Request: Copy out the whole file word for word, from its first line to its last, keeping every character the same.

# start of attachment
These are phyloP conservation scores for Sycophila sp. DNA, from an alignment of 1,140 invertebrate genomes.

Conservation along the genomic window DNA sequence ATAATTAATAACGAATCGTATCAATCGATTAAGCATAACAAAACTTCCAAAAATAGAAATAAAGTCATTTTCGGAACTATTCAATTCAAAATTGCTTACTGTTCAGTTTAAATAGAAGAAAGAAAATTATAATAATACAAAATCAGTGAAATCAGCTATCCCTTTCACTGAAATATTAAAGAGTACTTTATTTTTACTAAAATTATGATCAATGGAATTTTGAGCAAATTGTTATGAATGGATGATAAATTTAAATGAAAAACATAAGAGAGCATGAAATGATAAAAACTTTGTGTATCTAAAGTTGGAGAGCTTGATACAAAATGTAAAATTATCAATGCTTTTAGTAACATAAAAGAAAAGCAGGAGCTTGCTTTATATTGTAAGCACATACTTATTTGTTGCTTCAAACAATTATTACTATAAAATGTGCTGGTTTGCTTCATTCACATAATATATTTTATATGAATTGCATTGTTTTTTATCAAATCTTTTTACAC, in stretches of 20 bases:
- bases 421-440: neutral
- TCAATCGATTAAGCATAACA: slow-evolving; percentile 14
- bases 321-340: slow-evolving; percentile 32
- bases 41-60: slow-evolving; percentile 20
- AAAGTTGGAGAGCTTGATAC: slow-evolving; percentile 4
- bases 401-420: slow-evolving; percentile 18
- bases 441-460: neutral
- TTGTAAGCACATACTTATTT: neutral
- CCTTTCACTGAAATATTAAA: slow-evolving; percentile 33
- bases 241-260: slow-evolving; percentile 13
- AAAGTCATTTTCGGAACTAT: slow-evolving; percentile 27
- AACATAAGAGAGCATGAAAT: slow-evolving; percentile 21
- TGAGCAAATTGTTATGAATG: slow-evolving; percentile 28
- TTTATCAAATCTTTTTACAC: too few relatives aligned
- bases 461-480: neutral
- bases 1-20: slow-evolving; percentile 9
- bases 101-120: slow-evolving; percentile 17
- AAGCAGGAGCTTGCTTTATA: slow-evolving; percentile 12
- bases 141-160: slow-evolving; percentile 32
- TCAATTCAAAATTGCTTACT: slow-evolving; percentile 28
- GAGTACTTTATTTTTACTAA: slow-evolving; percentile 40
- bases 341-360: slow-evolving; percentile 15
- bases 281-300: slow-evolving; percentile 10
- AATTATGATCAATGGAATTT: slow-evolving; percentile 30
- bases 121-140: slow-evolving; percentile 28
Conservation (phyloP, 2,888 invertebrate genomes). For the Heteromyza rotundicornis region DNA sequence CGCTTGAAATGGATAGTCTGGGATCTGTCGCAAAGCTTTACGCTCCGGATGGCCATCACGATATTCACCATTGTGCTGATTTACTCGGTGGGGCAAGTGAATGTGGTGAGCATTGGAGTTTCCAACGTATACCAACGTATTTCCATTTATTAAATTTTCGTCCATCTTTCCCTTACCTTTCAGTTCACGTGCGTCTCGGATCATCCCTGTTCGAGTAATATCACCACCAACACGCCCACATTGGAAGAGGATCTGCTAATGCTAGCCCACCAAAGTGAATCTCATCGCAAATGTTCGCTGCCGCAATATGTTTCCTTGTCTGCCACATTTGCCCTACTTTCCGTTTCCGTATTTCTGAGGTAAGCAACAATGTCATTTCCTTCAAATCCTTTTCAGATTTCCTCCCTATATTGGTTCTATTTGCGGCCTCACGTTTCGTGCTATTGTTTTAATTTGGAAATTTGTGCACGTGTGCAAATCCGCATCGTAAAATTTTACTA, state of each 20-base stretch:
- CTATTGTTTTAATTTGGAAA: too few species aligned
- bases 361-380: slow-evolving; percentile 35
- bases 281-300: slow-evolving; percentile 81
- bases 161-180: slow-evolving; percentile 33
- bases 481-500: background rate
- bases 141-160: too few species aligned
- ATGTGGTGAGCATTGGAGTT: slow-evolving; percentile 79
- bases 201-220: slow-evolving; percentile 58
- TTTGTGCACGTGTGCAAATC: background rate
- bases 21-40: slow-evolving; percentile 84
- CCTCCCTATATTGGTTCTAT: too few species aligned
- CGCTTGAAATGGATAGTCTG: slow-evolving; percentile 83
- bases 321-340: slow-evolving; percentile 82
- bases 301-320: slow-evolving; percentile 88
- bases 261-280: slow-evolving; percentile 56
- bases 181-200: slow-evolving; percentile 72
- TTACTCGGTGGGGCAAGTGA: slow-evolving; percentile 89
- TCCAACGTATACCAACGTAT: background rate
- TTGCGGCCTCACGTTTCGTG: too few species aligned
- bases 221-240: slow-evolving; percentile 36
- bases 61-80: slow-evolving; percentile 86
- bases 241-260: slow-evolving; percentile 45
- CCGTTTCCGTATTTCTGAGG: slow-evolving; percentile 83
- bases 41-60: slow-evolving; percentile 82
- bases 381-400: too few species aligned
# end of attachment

These are phyloP conservation scores for Sycophila sp. DNA, from an alignment of 1,140 invertebrate genomes.

Conservation along the genomic window DNA sequence ATAATTAATAACGAATCGTATCAATCGATTAAGCATAACAAAACTTCCAAAAATAGAAATAAAGTCATTTTCGGAACTATTCAATTCAAAATTGCTTACTGTTCAGTTTAAATAGAAGAAAGAAAATTATAATAATACAAAATCAGTGAAATCAGCTATCCCTTTCACTGAAATATTAAAGAGTACTTTATTTTTACTAAAATTATGATCAATGGAATTTTGAGCAAATTGTTATGAATGGATGATAAATTTAAATGAAAAACATAAGAGAGCATGAAATGATAAAAACTTTGTGTATCTAAAGTTGGAGAGCTTGATACAAAATGTAAAATTATCAATGCTTTTAGTAACATAAAAGAAAAGCAGGAGCTTGCTTTATATTGTAAGCACATACTTATTTGTTGCTTCAAACAATTATTACTATAAAATGTGCTGGTTTGCTTCATTCACATAATATATTTTATATGAATTGCATTGTTTTTTATCAAATCTTTTTACAC, in stretches of 20 bases:
- bases 421-440: neutral
- TCAATCGATTAAGCATAACA: slow-evolving; percentile 14
- bases 321-340: slow-evolving; percentile 32
- bases 41-60: slow-evolving; percentile 20
- AAAGTTGGAGAGCTTGATAC: slow-evolving; percentile 4
- bases 401-420: slow-evolving; percentile 18
- bases 441-460: neutral
- TTGTAAGCACATACTTATTT: neutral
- CCTTTCACTGAAATATTAAA: slow-evolving; percentile 33
- bases 241-260: slow-evolving; percentile 13
- AAAGTCATTTTCGGAACTAT: slow-evolving; percentile 27
- AACATAAGAGAGCATGAAAT: slow-evolving; percentile 21
- TGAGCAAATTGTTATGAATG: slow-evolving; percentile 28
- TTTATCAAATCTTTTTACAC: too few relatives aligned
- bases 461-480: neutral
- bases 1-20: slow-evolving; percentile 9
- bases 101-120: slow-evolving; percentile 17
- AAGCAGGAGCTTGCTTTATA: slow-evolving; percentile 12
- bases 141-160: slow-evolving; percentile 32
- TCAATTCAAAATTGCTTACT: slow-evolving; percentile 28
- GAGTACTTTATTTTTACTAA: slow-evolving; percentile 40
- bases 341-360: slow-evolving; percentile 15
- bases 281-300: slow-evolving; percentile 10
- AATTATGATCAATGGAATTT: slow-evolving; percentile 30
- bases 121-140: slow-evolving; percentile 28
Conservation (phyloP, 2,888 invertebrate genomes). For the Heteromyza rotundicornis region DNA sequence CGCTTGAAATGGATAGTCTGGGATCTGTCGCAAAGCTTTACGCTCCGGATGGCCATCACGATATTCACCATTGTGCTGATTTACTCGGTGGGGCAAGTGAATGTGGTGAGCATTGGAGTTTCCAACGTATACCAACGTATTTCCATTTATTAAATTTTCGTCCATCTTTCCCTTACCTTTCAGTTCACGTGCGTCTCGGATCATCCCTGTTCGAGTAATATCACCACCAACACGCCCACATTGGAAGAGGATCTGCTAATGCTAGCCCACCAAAGTGAATCTCATCGCAAATGTTCGCTGCCGCAATATGTTTCCTTGTCTGCCACATTTGCCCTACTTTCCGTTTCCGTATTTCTGAGGTAAGCAACAATGTCATTTCCTTCAAATCCTTTTCAGATTTCCTCCCTATATTGGTTCTATTTGCGGCCTCACGTTTCGTGCTATTGTTTTAATTTGGAAATTTGTGCACGTGTGCAAATCCGCATCGTAAAATTTTACTA, state of each 20-base stretch:
- CTATTGTTTTAATTTGGAAA: too few species aligned
- bases 361-380: slow-evolving; percentile 35
- bases 281-300: slow-evolving; percentile 81
- bases 161-180: slow-evolving; percentile 33
- bases 481-500: background rate
- bases 141-160: too few species aligned
- ATGTGGTGAGCATTGGAGTT: slow-evolving; percentile 79
- bases 201-220: slow-evolving; percentile 58
- TTTGTGCACGTGTGCAAATC: background rate
- bases 21-40: slow-evolving; percentile 84
- CCTCCCTATATTGGTTCTAT: too few species aligned
- CGCTTGAAATGGATAGTCTG: slow-evolving; percentile 83
- bases 321-340: slow-evolving; percentile 82
- bases 301-320: slow-evolving; percentile 88
- bases 261-280: slow-evolving; percentile 56
- bases 181-200: slow-evolving; percentile 72
- TTACTCGGTGGGGCAAGTGA: slow-evolving; percentile 89
- TCCAACGTATACCAACGTAT: background rate
- TTGCGGCCTCACGTTTCGTG: too few species aligned
- bases 221-240: slow-evolving; percentile 36
- bases 61-80: slow-evolving; percentile 86
- bases 241-260: slow-evolving; percentile 45
- CCGTTTCCGTATTTCTGAGG: slow-evolving; percentile 83
- bases 41-60: slow-evolving; percentile 82
- bases 381-400: too few species aligned